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Penguins: Promoting Polar Awareness While Melting Our Hearts
(Released August 2012)

 
  by Natalie Abram  

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  1. Efecto de actividades turísticas sobre el comportamiento de fauna representativa de las Islas Galápagos, Ecuador/Short-term effects of tourism activities on the behavior of representative fauna on the Galapagos Islands, Ecuador

    Fernanda González-Pérez and Priscilla Cubero-Pardo.

    Latin American Journal of Aquatic Research, Vol. 38, No. 3, Nov 2010, pp. 493-500.

    This study focused on the short-term reactions of six key species (Taeniura meyeri, Aetobatus narinari, Triaendon obesus, Chelonia mydas, Phalacrocorax harrisi, and Zalophus californianus) during tourism activities (SCUBA diving, panga-ride, snorkeling, and hiking) at 16 tourist sites on the islands. For each species we recorded its behavior when first encountering tourists and its reaction following this encounter. A Correspondence Analysis revealed that the type of reaction of the species depended significantly on the type of touristic activity, with the exception of the black spotted and eagle rays. Moreover, the analysis showed that, for each species, the different tourist activities were significantly associated with particular animal activities. This suggests that the species analyzed are susceptible to specific tourism activities making it necessary to instate recommendations for management in order to guarantee sustainable ecotourism. [PUBLICATION ABSTRACT]

  2. Quark Expeditions; $45,000 Emperor Penguin Trip of a Lifetime Will be Won by a Wildlife Advocate Who Tells All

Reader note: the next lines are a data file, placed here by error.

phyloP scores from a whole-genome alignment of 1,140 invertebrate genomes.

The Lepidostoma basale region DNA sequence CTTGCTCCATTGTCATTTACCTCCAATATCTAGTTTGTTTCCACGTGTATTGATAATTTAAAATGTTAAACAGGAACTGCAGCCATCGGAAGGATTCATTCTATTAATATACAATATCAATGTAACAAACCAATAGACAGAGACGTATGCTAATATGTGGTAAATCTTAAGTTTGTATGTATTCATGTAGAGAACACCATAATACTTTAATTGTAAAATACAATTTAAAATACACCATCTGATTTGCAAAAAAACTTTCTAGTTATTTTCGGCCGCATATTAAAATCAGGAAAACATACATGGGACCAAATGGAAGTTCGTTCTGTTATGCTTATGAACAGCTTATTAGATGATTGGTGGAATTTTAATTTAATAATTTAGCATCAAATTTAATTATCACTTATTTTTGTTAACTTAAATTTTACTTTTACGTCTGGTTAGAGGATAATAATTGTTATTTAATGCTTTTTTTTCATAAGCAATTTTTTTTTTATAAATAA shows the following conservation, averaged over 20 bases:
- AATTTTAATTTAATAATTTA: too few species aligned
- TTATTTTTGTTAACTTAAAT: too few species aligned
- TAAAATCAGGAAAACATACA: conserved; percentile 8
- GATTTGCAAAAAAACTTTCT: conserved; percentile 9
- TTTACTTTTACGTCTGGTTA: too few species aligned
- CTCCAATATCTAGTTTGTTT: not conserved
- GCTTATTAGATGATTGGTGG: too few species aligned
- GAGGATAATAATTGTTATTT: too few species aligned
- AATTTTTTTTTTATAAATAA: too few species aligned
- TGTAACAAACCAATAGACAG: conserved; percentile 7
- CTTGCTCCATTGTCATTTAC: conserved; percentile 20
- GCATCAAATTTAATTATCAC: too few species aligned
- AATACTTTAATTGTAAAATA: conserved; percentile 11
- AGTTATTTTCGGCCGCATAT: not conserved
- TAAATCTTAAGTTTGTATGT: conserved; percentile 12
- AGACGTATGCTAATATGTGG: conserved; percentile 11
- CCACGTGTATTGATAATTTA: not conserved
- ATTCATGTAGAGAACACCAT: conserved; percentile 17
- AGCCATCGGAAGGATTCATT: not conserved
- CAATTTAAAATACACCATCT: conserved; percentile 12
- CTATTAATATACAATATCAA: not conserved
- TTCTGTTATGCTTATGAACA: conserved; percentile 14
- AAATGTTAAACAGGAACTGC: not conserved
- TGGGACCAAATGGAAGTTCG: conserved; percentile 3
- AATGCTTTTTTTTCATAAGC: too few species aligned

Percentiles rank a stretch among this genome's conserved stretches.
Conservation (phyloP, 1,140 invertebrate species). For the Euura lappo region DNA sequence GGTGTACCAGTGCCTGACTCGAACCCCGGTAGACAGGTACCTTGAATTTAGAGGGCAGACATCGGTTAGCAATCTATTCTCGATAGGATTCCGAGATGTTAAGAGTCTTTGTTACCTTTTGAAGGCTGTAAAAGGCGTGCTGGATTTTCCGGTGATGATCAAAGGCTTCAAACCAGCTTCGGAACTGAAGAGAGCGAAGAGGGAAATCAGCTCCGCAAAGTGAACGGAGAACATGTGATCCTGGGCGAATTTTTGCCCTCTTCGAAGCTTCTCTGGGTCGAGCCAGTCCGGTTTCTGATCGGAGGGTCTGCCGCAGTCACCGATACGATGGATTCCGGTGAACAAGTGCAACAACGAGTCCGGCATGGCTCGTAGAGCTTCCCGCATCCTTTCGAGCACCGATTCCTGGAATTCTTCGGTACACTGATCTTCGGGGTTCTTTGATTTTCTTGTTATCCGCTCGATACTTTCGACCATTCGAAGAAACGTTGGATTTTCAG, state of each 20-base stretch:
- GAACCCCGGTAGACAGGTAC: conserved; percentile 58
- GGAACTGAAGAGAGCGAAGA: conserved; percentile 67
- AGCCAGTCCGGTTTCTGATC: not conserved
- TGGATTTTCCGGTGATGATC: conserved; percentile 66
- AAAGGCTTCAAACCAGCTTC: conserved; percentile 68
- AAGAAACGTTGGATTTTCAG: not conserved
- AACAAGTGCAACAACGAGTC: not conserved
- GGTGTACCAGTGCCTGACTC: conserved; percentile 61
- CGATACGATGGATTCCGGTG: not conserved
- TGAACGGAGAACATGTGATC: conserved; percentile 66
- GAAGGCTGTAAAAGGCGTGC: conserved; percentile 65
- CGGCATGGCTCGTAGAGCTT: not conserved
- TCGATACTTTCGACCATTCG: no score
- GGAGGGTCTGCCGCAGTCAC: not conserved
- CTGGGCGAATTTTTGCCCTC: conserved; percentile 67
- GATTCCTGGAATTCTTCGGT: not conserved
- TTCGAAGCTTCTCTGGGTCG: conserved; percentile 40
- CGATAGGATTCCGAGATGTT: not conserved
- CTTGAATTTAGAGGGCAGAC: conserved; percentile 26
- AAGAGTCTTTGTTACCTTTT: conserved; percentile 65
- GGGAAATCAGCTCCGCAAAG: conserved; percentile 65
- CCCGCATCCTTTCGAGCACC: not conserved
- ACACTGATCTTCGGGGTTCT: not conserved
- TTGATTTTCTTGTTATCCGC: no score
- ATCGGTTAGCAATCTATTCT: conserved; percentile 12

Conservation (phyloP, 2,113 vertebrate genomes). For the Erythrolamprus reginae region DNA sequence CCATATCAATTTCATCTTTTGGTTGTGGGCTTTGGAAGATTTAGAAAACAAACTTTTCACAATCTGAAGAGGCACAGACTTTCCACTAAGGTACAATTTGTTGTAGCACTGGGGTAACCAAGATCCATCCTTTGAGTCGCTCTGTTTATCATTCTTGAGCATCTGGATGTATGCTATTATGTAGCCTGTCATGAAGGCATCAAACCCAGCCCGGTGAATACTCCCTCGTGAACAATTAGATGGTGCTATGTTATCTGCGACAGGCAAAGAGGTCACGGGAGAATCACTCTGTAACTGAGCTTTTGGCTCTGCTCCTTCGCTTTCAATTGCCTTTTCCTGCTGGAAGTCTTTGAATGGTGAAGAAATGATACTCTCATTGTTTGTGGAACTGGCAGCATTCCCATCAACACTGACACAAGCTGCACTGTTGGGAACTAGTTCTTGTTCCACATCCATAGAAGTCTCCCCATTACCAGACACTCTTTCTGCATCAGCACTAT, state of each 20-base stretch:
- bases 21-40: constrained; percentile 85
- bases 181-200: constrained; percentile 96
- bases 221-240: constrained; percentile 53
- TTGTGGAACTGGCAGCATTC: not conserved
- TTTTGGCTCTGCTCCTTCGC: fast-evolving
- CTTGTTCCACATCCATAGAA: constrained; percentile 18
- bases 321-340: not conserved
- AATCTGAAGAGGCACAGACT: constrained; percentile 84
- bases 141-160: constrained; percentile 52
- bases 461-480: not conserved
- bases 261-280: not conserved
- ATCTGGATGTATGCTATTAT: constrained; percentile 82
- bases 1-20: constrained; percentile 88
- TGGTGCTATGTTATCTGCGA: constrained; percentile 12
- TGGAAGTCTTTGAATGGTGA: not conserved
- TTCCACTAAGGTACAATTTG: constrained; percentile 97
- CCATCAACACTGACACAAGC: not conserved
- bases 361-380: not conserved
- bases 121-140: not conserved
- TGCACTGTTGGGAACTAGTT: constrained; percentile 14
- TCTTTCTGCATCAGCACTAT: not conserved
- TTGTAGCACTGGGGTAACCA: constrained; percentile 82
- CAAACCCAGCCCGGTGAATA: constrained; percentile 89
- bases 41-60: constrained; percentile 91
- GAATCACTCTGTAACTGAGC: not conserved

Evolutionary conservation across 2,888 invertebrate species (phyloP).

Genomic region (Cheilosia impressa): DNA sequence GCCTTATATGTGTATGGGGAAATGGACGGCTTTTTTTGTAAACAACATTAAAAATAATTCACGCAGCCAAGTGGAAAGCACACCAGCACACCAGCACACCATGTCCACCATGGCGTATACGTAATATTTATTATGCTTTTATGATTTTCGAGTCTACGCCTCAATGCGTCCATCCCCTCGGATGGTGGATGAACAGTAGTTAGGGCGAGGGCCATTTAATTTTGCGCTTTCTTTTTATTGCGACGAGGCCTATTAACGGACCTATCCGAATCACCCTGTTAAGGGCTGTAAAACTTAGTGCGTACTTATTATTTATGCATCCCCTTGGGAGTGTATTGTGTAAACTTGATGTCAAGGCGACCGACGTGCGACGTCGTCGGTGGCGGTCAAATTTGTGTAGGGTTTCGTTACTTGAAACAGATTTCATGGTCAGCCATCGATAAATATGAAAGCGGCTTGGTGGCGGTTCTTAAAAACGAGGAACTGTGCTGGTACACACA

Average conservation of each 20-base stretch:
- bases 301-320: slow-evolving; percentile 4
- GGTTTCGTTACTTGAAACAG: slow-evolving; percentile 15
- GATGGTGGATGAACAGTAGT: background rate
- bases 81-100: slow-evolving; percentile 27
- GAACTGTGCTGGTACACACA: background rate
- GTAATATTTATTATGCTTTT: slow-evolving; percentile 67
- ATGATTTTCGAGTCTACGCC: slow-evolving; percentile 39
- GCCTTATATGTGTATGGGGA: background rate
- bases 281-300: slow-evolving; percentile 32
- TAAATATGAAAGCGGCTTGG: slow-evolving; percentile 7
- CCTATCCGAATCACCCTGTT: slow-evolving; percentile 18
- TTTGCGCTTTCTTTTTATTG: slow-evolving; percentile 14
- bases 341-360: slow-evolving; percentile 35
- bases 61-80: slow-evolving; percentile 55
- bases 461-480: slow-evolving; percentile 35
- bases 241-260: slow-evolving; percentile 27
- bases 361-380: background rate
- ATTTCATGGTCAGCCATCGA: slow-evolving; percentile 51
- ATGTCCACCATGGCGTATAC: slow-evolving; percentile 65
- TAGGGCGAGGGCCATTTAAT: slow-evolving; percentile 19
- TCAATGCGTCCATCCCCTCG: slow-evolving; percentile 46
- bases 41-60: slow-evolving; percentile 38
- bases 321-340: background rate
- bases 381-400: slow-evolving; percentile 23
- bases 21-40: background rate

Anonymous

    Ecology, Environment & Conservation Business, Jul 3, 2010, pp. 57.

    The prize package includes return economy airfare from the winning competitor's nearest international gateway to Ushuaia, Argentina; one night of hotel accommodation in Ushuaia; and 13 nights with meals in a twin cabin aboard the icebreaker.

  3. Marine Reserve in Chile would benefit penguins and ecotourism

    E. Skewgar, A. Simeone and P. Dee Boersma.

    Ocean & Coastal Management, Vol. 52, No. 9, Sep 2009, pp. 487-491.

    The penguin colony at Punihuil Islands, southern Chile, is the only known place where hundreds of Magellanic (Spheniscus magellanicus) and Humboldt (Spheniscus humboldti) penguins nest together. Current jurisdictional limitations leave the waters around the colony unprotected, and penguins are vulnerable to accidental drowning in gillnets. Ecotourism is an important industry for the small community nearby, but residents are frustrated that there is no mechanism to protect penguins and ecotourism. Designation of a Marine Reserve, with a participatory management plan crossing institutional boundaries, could offer protection to both wildlife and human livelihoods, and serve as a model for protecting natural capital.

  4. MARINE WILDLIFE AND TOURISM MANAGEMENT: INSIGHTS FROM THE NATURAL AND SOCIAL SCIENCES

    Dagmar Fertl.

    Aquatic Mammals, Vol. 35, No. 1, 2009, pp. 130-131.

    [...] Part IV (five chapters) addresses tourism management as it relates to marine wildlife. [...] the book's cost will probably place it out of reach of many of the researchers and decisionmaking entities that would most benefit from its use, particularly in developing countries.

  5. Comparing King, Gentoo, and Royal Penguin Responses to Pedestrian Visitation

    Nick D. Holmes.

    Journal of Wildlife Management, Vol. 71, No. 8, Nov 2007, pp. 2575-2582.